Tag: nature

Nature, Nurture, Plant Mommy

As I walk in

Plant mommy! Yeah, that’s me. Every morning the lure of these little greens drag me out of the bed. My plants need to be watered before the summer sun scorches them, so even if my bed pulls me back, my feet feel heavy as lead, I get up and pick up the water can. The moment I step out on the balcony and look at the greens, lethargy is forgotten, I feel rejuvenated.

Leaving the bed has been a challenge in the past few months, the second wave of the pandemic has been draining. Constantly struggling with lethargy and lack of inspiration, my plant babies have certainly helped with that. While COVID has struck us hard, nature has been bountiful. My plants look lush green, the colourful blooms of nine o’ clocks and periwinkle (or Nayantara in Bangla sounds more poetic) give me hope amidst all the negativity around. These plants don’t ask for much besides little water and sunlight, and fertilizers occasionally. They propagate easily making me feel like a proud mom who happily watches over her babies growing.

Also, I am lucky to have friends who are plant lovers and happily share their green bounties with me. Whenever I feel low, I visit my friend and neighbour Titas’s garden to pick up a few saplings and cuttings. Jade, periwinkles, different kinds of succulents, I have picked up so many plants from her garden. Sanjay, Sanchita and little Prapti always visit me with a plant – different varieties of money plants, crotons, oregano and what not.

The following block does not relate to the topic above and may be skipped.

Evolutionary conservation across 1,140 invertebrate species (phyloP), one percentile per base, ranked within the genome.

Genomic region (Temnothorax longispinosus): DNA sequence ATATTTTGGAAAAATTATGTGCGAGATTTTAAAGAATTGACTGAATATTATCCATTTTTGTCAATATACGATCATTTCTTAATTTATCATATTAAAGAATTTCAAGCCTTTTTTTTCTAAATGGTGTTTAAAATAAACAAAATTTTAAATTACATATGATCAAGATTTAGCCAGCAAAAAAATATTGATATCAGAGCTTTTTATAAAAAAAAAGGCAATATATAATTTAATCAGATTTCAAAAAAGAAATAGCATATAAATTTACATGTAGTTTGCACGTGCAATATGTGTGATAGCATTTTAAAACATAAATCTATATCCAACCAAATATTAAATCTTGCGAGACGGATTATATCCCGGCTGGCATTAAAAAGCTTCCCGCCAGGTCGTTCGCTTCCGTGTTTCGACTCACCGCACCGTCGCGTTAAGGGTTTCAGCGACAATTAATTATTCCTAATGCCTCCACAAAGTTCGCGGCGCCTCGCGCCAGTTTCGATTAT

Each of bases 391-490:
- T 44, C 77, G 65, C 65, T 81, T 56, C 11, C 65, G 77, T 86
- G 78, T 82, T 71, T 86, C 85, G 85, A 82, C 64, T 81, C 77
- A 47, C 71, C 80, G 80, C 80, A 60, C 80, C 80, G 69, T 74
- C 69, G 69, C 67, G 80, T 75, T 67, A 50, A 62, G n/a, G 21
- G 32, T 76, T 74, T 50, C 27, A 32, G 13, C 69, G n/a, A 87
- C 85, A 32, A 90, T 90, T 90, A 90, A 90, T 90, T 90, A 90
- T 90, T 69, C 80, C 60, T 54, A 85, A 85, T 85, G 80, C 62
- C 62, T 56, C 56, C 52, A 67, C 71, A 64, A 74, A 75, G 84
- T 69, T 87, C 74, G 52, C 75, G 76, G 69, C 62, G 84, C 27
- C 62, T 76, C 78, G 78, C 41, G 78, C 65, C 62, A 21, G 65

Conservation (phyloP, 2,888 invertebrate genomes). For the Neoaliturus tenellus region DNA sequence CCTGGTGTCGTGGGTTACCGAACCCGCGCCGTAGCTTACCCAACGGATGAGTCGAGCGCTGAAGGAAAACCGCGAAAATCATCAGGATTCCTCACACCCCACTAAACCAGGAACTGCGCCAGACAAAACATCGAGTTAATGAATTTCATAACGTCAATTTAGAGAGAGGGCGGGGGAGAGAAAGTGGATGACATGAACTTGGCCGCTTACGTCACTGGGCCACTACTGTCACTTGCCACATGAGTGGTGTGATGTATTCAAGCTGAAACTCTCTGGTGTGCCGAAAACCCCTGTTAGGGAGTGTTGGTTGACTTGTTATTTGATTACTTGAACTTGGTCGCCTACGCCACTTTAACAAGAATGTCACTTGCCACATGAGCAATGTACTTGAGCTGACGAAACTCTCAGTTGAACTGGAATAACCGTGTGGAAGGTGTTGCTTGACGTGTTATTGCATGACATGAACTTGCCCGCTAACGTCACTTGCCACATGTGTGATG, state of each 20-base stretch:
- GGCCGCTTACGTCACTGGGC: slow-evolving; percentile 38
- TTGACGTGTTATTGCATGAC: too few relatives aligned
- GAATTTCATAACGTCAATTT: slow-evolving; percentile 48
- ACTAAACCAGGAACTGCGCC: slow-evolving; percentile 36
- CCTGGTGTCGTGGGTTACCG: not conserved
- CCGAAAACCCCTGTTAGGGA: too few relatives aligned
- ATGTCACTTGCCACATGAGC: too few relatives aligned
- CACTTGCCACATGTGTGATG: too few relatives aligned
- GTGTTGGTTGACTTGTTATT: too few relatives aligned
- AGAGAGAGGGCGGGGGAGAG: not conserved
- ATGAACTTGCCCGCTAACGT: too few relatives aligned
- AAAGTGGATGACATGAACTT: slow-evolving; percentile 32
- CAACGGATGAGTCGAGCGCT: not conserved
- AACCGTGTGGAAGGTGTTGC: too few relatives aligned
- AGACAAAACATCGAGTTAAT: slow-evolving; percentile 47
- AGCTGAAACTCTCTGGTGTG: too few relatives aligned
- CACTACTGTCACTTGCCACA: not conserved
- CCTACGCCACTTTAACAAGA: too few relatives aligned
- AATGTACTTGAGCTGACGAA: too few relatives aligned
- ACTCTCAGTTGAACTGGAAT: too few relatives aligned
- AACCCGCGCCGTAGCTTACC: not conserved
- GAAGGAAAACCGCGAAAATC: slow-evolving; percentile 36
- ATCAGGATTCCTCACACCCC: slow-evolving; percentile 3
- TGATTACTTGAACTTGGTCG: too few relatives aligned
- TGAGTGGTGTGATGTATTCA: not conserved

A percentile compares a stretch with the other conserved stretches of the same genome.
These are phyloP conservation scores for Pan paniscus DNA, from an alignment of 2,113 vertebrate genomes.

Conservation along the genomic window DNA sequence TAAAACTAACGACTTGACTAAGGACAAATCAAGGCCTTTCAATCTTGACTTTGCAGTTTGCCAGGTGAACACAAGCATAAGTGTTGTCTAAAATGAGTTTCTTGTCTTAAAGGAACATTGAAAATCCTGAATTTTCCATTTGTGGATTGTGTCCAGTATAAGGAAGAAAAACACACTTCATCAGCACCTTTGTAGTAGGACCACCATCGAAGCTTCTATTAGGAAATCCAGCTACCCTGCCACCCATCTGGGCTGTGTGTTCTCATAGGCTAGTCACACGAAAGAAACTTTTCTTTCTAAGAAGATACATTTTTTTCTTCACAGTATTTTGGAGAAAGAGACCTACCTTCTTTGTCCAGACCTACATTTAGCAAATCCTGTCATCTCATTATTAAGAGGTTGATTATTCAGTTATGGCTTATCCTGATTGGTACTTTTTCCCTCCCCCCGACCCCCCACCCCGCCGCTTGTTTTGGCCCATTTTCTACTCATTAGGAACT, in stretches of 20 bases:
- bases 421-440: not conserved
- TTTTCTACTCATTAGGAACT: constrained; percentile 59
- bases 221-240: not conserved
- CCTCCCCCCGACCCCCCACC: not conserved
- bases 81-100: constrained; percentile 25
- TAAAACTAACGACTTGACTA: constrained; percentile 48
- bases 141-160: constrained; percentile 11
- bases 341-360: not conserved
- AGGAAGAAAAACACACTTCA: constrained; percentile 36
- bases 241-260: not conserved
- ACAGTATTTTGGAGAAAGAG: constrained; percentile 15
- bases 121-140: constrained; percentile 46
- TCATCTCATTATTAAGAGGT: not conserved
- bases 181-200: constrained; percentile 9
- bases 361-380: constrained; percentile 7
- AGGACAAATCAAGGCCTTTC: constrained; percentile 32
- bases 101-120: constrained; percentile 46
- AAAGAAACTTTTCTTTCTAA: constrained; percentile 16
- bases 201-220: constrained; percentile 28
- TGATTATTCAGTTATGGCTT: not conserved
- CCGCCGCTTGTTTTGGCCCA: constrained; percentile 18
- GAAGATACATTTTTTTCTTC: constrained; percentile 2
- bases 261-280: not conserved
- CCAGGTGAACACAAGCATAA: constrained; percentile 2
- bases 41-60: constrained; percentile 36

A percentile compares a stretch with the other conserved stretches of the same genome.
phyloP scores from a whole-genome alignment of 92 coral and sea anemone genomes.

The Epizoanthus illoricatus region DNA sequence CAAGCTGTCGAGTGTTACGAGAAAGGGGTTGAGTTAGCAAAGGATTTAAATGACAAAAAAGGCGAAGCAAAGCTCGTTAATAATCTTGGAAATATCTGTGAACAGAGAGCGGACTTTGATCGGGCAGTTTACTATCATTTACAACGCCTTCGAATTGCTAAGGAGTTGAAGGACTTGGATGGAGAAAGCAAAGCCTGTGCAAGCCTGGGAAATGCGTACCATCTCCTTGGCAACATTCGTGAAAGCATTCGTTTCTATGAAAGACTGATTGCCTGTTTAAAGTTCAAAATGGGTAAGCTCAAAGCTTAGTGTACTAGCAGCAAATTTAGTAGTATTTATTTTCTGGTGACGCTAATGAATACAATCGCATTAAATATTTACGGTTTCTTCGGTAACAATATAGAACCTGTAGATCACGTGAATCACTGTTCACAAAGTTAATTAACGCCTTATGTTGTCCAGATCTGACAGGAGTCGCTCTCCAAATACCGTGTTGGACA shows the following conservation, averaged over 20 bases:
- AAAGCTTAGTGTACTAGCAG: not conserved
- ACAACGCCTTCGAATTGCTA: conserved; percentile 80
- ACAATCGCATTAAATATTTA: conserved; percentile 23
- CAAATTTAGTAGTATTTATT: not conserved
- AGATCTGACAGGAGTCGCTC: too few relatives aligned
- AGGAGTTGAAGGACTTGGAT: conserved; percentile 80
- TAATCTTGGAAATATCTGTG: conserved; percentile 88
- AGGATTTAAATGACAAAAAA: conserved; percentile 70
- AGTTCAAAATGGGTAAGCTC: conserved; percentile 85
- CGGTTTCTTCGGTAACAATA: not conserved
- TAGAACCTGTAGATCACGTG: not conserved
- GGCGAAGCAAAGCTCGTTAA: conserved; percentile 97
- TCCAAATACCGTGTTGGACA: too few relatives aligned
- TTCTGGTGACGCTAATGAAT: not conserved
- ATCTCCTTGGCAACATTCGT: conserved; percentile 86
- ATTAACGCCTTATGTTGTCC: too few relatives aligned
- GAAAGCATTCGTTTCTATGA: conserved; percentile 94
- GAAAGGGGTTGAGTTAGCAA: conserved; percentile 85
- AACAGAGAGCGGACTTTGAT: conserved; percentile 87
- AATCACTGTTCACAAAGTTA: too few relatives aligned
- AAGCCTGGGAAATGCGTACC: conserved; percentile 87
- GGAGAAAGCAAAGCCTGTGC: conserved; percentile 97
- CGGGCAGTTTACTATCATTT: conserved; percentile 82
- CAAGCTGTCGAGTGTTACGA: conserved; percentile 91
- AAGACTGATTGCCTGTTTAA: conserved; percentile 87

I find the lure of the green irresistible. I have picked quite a few plants from the nursery next to my society as well. Each time I go there to pick up pots or moss sticks, the fellow easily sells a few plants to me. “Yeh dekhiye madam kitna sundar paudha hai. Aap ko theek rate laga denge,” he says with a smile. Unlike many nursery owners, he knows his plants well. This is an indoor plant, this needs sunlight to flower, water this one only once a week, his tips certainly help. Palms, ferns, snake plants, peace lilies, I have picked up many plants from him and most of them worked out well.